You don’t have to quit cold turkey on all of the websites you love all at once. You can take your time and do it gradually. This will increase your chances of breaking this habit long-term.
I started with my most obvious time-suckers, then fine-tuned it over the coming months.
Sometimes I found new websites that my brain tried to use as replacements for websites I had blocked. So I would block those as well.
Other times it became clear that I no longer needed to block certain websites. The appeal evaporated after a few months away from them. The neural pathway was broken.
Simplify your phone
You could argue that the smartphone has made a larger impact on society than even the internet itself. Mainly by making the internet so accessible in a whole variety of new ways.
But that also means those time-sucking habits can now fit comfortably in the palm of your hand. Everywhere. At all times.
I’ve written previously about how I simplified my phone and the impact it has had on my life. Here are the Cole’s Notes:
Delete unnecessary apps
Delete all nonessential apps from your phone. Only you can decide what is considered “nonessential”. It’s important to be honest with yourself.
When deciding whether you should keep or delete an app, think about:
- Why you have the app in the first place
- How often you use the app
- Whether you can continue using that app on a different device instead (such as your computer)
Some examples of apps that I personally found to be unnecessary:
- Social media apps: I’m very much a consumer, not a creator. Therefore, the desktop version suits me just fine. And it comes with a bonus, no ads!
- News apps: You don’t need to stay on top of the news every second of every day. You’ll drive yourself nuts. Catch up on the days most important news at the end of the day.
- Video streaming apps: I’m not subscribed to any video streaming services. For very clear reasons I’ve explained before. YouTube is the only one I still use, and I don’t need to have it on my phone.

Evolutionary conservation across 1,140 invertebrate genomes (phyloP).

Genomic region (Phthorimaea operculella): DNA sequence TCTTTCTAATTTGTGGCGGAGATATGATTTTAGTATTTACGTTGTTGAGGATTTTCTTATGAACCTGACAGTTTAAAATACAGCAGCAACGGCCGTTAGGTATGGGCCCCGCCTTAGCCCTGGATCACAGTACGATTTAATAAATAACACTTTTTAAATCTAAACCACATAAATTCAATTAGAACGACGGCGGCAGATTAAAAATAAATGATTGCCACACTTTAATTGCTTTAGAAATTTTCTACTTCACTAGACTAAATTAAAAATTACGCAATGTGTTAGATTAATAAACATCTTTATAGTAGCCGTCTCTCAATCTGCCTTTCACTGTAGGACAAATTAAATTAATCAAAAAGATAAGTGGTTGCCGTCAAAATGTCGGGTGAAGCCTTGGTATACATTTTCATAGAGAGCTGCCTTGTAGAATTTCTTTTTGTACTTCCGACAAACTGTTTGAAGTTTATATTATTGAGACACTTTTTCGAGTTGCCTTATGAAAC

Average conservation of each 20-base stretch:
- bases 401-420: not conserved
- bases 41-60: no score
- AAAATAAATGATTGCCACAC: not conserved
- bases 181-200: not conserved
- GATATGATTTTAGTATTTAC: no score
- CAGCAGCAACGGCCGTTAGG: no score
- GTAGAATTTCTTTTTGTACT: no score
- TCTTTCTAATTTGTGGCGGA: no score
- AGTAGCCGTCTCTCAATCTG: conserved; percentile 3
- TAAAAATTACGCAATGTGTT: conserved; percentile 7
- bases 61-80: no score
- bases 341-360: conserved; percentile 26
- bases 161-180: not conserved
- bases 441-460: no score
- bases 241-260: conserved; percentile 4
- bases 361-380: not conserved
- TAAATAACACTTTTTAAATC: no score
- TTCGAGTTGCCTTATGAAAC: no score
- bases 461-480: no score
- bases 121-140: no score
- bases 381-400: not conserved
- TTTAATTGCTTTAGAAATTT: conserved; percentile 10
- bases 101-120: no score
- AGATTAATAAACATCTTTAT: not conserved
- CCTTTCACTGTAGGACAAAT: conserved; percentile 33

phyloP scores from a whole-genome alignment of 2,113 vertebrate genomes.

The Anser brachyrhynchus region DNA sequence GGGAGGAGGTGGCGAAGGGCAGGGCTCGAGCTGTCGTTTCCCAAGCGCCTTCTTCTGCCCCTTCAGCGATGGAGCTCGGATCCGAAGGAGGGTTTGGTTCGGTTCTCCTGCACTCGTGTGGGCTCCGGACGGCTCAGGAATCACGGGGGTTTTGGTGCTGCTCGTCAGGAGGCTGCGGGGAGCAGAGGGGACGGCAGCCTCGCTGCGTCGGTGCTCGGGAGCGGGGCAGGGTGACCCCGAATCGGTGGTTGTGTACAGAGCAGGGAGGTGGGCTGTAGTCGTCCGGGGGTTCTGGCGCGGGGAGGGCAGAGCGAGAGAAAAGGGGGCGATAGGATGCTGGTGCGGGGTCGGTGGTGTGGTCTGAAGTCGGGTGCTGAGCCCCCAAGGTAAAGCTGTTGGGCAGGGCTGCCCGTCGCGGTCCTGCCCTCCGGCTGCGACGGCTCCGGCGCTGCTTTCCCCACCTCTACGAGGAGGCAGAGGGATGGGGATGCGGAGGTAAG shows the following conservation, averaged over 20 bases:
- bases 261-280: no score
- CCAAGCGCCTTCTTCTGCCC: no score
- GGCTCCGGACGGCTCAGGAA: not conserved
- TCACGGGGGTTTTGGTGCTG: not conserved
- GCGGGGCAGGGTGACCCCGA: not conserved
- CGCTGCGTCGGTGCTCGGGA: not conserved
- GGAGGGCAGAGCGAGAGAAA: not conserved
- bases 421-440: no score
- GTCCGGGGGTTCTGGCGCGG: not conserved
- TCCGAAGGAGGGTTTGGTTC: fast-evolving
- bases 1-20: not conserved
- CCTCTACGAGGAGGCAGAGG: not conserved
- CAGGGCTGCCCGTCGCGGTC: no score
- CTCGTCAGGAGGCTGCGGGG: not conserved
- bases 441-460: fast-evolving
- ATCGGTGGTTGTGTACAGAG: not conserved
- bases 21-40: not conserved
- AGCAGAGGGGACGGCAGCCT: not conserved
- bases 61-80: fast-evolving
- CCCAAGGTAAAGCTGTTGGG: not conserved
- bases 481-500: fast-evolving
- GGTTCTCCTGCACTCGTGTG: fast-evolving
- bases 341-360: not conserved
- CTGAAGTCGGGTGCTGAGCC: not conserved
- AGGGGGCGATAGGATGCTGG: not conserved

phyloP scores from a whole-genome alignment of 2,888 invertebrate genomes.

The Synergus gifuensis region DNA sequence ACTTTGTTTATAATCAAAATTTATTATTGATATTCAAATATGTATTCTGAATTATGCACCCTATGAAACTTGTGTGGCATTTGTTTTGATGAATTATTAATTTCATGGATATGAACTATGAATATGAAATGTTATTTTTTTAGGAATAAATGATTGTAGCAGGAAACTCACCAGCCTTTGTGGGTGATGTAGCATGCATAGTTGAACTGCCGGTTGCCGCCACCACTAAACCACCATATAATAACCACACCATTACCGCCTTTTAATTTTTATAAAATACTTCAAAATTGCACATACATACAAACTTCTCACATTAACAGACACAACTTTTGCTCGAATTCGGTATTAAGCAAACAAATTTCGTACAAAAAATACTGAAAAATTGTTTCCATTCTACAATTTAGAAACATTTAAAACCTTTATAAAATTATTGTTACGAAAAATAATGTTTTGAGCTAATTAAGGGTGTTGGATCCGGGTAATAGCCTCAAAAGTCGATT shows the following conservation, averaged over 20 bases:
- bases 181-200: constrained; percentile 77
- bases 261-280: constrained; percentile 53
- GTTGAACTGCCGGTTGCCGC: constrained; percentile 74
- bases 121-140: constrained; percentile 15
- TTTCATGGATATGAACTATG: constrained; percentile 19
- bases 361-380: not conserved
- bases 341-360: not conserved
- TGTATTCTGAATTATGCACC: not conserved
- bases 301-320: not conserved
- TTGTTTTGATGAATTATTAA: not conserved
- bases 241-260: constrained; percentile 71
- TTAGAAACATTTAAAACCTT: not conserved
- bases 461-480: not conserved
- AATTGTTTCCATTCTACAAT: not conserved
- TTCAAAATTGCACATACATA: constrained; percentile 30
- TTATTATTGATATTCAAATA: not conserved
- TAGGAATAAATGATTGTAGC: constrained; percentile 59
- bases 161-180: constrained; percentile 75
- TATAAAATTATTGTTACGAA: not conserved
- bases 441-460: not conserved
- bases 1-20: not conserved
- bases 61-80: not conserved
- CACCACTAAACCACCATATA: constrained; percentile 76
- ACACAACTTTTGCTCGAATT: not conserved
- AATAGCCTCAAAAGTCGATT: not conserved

Add friction to your must-have apps
Now that you’ve identified and removed your unnecessary apps, you should have a phone that holds only your must-have apps.
Now it’s time to add some friction to those.
You can add friction to your must-have phone apps by:
- Creating a folder and putting the app inside it
- Moving the app/folder out of the main screen and into one of the secondary ones (so you need to swipe to find it)
- Logging out of the app when you’re done using it, so you’ll need to login the next time you try to use it
- Using parental controls to restrict access to the app within a certain time frame
You can add 3-5 steps to opening your favorite app by incorporating most of these ideas. This will often create enough friction to dissuade you from finishing the process of opening the app.
This is an easy one. Turn off all of your phone notifications.
99% of notifications are pointless and all of them are designed to steal your attention.
So if you’re gonna allow an app to notify you whenever it chooses to, you’d better make sure they’re worthy of such a special privilege.
The only apps I get notifications from are ones that promote good habits. Such as:
- Essential daily reminders
- Practicing Spanish
- Fitness and exercise
- Calls or texts (duh)
Use Parental Control features
This one is for my hardcore focus-ers out there.
Put your pride aside and use parental controls to further filter out all the nonsense.
On my iPhone, I’ve selected about 20 websites that I’m permitted to browse from my phone. Everything outside of that gets blocked.
Oh, and the App Store? Gone.
If I need to download or update any of my apps, I have to wait until the next time I see my friend. Who holds the 4-digit pin that will unlock the parental control.
I want my phone to work for me. Not the other way around. These settings and filters have completely changed my relationship with my phone.
Improve your focus by removing friction from good habits
“What is immediately rewarded is repeated. What is immediately punished is avoided.” – The Cardinal Rule of Behavior Change
Reducing friction on good habits is the exact opposite of adding friction to bad habits. (not sure I really needed to explain that)
Rather than adding roadblocks to your neurological highway, we’re gonna take away potential roadblocks to make it easier to head down that path.
Good habits will improve your focus and concentration. They are the paths you want to head down.
Optimize your environment for focus and concentration
Your environment has a dramatic affect on your mood, energy and actions. It is full of triggers.
Whether those triggers are for good or bad habits is entirely up to you.
Keep it clean and tidy
Clean environment = clean mind.
Many studies have shown the clear benefits of keeping your immediate environment clean and organized. It’s a major reason for the rise of minimalism.
But you need to keep more than your environment clean. You need to take care of yourself too.
That means starting each day the right way.
The decisions you make first thing in the morning will form the foundation for your entire day.
Start your day with basic tasks like making your bed, brushing your teeth, showering and getting dressed into proper clothes. (even if you’re working from home)
It will put you in a productive mindset that “snowballs” throughout your day. Each tiny win will lead to a slightly bigger win and so on, and so on… until you look back at the end of the day satisfied with what you’ve accomplished.